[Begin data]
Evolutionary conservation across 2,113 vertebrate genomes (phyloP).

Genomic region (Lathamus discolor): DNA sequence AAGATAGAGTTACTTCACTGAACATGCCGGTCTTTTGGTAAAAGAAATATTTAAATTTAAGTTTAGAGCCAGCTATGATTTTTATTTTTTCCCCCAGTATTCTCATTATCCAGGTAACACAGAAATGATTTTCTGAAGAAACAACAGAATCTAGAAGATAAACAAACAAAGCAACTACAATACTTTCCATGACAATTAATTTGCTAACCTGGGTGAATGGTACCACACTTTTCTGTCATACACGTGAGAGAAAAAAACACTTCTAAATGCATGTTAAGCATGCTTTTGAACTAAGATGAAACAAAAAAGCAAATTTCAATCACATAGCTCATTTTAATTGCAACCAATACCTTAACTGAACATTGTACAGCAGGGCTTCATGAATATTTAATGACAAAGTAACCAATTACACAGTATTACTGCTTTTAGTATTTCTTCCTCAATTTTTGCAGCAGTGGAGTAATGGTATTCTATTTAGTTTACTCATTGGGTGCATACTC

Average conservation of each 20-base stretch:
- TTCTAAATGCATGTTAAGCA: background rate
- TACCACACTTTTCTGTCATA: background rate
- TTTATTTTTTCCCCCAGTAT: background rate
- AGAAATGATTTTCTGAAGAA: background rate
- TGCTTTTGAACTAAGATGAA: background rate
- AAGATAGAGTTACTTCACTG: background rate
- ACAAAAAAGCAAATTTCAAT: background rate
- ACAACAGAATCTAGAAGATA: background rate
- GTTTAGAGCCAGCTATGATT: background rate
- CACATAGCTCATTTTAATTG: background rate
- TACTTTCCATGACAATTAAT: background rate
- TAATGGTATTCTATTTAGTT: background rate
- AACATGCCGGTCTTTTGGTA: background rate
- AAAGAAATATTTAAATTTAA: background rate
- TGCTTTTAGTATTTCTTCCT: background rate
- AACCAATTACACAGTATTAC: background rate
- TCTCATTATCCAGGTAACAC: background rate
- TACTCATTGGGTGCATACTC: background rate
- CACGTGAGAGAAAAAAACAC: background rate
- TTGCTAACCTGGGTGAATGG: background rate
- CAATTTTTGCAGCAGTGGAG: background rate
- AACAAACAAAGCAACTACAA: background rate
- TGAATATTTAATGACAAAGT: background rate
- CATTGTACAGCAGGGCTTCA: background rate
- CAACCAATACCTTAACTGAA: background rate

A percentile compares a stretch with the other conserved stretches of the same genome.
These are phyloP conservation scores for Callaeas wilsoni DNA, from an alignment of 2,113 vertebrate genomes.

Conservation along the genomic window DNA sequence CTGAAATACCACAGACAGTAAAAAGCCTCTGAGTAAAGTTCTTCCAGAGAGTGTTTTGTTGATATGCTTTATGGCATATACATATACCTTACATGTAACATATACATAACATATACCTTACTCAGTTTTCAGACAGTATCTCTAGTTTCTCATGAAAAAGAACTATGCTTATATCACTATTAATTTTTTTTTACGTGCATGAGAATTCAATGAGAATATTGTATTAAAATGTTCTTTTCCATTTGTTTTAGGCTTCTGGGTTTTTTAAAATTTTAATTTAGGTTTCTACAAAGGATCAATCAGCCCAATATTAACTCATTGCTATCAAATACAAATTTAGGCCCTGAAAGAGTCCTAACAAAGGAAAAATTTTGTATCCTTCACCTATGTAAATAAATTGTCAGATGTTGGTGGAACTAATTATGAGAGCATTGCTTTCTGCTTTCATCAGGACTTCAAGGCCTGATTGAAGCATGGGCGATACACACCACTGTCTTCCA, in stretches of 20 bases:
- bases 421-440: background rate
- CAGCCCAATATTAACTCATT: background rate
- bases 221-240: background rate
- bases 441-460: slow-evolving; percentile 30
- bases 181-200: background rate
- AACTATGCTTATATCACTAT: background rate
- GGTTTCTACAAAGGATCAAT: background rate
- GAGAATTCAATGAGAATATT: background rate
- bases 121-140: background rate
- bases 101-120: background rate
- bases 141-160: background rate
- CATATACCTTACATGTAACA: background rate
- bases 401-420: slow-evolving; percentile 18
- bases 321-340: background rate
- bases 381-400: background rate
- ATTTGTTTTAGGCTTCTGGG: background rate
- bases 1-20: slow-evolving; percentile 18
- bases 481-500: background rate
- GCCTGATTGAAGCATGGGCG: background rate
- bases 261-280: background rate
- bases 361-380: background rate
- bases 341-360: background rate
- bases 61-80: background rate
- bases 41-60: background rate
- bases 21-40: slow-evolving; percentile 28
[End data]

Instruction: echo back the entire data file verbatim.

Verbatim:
Evolutionary conservation across 2,113 vertebrate genomes (phyloP).

Genomic region (Lathamus discolor): DNA sequence AAGATAGAGTTACTTCACTGAACATGCCGGTCTTTTGGTAAAAGAAATATTTAAATTTAAGTTTAGAGCCAGCTATGATTTTTATTTTTTCCCCCAGTATTCTCATTATCCAGGTAACACAGAAATGATTTTCTGAAGAAACAACAGAATCTAGAAGATAAACAAACAAAGCAACTACAATACTTTCCATGACAATTAATTTGCTAACCTGGGTGAATGGTACCACACTTTTCTGTCATACACGTGAGAGAAAAAAACACTTCTAAATGCATGTTAAGCATGCTTTTGAACTAAGATGAAACAAAAAAGCAAATTTCAATCACATAGCTCATTTTAATTGCAACCAATACCTTAACTGAACATTGTACAGCAGGGCTTCATGAATATTTAATGACAAAGTAACCAATTACACAGTATTACTGCTTTTAGTATTTCTTCCTCAATTTTTGCAGCAGTGGAGTAATGGTATTCTATTTAGTTTACTCATTGGGTGCATACTC

Average conservation of each 20-base stretch:
- TTCTAAATGCATGTTAAGCA: background rate
- TACCACACTTTTCTGTCATA: background rate
- TTTATTTTTTCCCCCAGTAT: background rate
- AGAAATGATTTTCTGAAGAA: background rate
- TGCTTTTGAACTAAGATGAA: background rate
- AAGATAGAGTTACTTCACTG: background rate
- ACAAAAAAGCAAATTTCAAT: background rate
- ACAACAGAATCTAGAAGATA: background rate
- GTTTAGAGCCAGCTATGATT: background rate
- CACATAGCTCATTTTAATTG: background rate
- TACTTTCCATGACAATTAAT: background rate
- TAATGGTATTCTATTTAGTT: background rate
- AACATGCCGGTCTTTTGGTA: background rate
- AAAGAAATATTTAAATTTAA: background rate
- TGCTTTTAGTATTTCTTCCT: background rate
- AACCAATTACACAGTATTAC: background rate
- TCTCATTATCCAGGTAACAC: background rate
- TACTCATTGGGTGCATACTC: background rate
- CACGTGAGAGAAAAAAACAC: background rate
- TTGCTAACCTGGGTGAATGG: background rate
- CAATTTTTGCAGCAGTGGAG: background rate
- AACAAACAAAGCAACTACAA: background rate
- TGAATATTTAATGACAAAGT: background rate
- CATTGTACAGCAGGGCTTCA: background rate
- CAACCAATACCTTAACTGAA: background rate

A percentile compares a stretch with the other conserved stretches of the same genome.
These are phyloP conservation scores for Callaeas wilsoni DNA, from an alignment of 2,113 vertebrate genomes.

Conservation along the genomic window DNA sequence CTGAAATACCACAGACAGTAAAAAGCCTCTGAGTAAAGTTCTTCCAGAGAGTGTTTTGTTGATATGCTTTATGGCATATACATATACCTTACATGTAACATATACATAACATATACCTTACTCAGTTTTCAGACAGTATCTCTAGTTTCTCATGAAAAAGAACTATGCTTATATCACTATTAATTTTTTTTTACGTGCATGAGAATTCAATGAGAATATTGTATTAAAATGTTCTTTTCCATTTGTTTTAGGCTTCTGGGTTTTTTAAAATTTTAATTTAGGTTTCTACAAAGGATCAATCAGCCCAATATTAACTCATTGCTATCAAATACAAATTTAGGCCCTGAAAGAGTCCTAACAAAGGAAAAATTTTGTATCCTTCACCTATGTAAATAAATTGTCAGATGTTGGTGGAACTAATTATGAGAGCATTGCTTTCTGCTTTCATCAGGACTTCAAGGCCTGATTGAAGCATGGGCGATACACACCACTGTCTTCCA, in stretches of 20 bases:
- bases 421-440: background rate
- CAGCCCAATATTAACTCATT: background rate
- bases 221-240: background rate
- bases 441-460: slow-evolving; percentile 30
- bases 181-200: background rate
- AACTATGCTTATATCACTAT: background rate
- GGTTTCTACAAAGGATCAAT: background rate
- GAGAATTCAATGAGAATATT: background rate
- bases 121-140: background rate
- bases 101-120: background rate
- bases 141-160: background rate
- CATATACCTTACATGTAACA: background rate
- bases 401-420: slow-evolving; percentile 18
- bases 321-340: background rate
- bases 381-400: background rate
- ATTTGTTTTAGGCTTCTGGG: background rate
- bases 1-20: slow-evolving; percentile 18
- bases 481-500: background rate
- GCCTGATTGAAGCATGGGCG: background rate
- bases 261-280: background rate
- bases 361-380: background rate
- bases 341-360: background rate
- bases 61-80: background rate
- bases 41-60: background rate
- bases 21-40: slow-evolving; percentile 28